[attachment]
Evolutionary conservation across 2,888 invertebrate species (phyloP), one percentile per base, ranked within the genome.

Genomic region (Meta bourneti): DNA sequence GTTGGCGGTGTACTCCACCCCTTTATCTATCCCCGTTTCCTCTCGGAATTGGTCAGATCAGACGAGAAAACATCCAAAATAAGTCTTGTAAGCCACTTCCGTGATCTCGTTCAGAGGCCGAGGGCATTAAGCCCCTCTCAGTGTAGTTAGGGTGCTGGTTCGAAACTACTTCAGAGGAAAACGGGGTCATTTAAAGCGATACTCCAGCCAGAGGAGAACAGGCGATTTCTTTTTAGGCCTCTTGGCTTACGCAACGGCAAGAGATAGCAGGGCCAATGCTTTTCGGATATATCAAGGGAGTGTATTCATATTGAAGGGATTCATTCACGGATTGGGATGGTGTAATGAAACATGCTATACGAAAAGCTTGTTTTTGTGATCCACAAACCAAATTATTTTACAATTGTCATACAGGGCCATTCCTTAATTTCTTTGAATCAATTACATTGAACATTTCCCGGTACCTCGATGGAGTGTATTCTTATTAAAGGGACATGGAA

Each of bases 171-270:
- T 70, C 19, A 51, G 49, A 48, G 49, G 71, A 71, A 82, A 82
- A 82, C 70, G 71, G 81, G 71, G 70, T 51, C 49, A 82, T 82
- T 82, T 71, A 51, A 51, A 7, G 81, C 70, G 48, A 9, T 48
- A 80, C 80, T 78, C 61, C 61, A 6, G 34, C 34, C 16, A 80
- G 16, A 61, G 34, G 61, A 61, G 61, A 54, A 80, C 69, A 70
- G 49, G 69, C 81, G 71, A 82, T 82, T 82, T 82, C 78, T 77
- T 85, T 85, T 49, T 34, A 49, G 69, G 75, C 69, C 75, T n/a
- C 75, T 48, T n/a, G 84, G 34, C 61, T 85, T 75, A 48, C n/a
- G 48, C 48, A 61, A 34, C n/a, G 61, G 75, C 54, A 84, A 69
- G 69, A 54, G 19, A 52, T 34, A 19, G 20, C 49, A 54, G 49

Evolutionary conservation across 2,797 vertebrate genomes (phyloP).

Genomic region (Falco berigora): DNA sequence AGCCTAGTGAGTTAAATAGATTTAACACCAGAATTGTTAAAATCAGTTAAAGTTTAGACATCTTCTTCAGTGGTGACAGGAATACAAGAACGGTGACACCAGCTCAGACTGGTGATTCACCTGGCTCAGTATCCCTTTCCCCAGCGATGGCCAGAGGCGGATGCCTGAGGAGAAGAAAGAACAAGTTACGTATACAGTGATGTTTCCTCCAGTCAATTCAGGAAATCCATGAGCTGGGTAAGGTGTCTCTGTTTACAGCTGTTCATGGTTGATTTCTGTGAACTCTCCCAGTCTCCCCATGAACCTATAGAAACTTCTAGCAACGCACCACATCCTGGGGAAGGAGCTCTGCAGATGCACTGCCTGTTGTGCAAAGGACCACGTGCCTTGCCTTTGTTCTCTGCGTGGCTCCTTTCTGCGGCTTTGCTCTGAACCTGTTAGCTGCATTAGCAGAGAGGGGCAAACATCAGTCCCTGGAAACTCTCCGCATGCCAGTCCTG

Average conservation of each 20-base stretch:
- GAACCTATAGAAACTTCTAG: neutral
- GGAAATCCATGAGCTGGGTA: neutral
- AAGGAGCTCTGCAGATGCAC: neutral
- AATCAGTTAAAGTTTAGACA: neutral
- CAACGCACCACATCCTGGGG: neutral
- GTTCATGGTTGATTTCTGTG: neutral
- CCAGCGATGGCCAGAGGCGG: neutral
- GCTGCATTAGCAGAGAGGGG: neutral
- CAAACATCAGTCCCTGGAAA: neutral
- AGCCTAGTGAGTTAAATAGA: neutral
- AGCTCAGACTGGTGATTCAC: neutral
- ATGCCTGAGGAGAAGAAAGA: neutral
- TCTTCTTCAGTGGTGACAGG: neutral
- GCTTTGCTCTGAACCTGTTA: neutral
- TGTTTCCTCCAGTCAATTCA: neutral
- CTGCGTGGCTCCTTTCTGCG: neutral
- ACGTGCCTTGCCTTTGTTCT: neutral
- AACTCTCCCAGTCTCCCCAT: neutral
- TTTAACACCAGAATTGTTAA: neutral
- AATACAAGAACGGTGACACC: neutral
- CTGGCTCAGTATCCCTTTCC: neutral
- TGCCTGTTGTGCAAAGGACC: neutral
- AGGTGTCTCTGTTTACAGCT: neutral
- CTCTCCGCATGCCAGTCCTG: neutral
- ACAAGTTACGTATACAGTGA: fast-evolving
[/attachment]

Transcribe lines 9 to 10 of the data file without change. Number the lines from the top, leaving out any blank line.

- G 49, G 69, C 81, G 71, A 82, T 82, T 82, T 82, C 78, T 77
- T 85, T 85, T 49, T 34, A 49, G 69, G 75, C 69, C 75, T n/a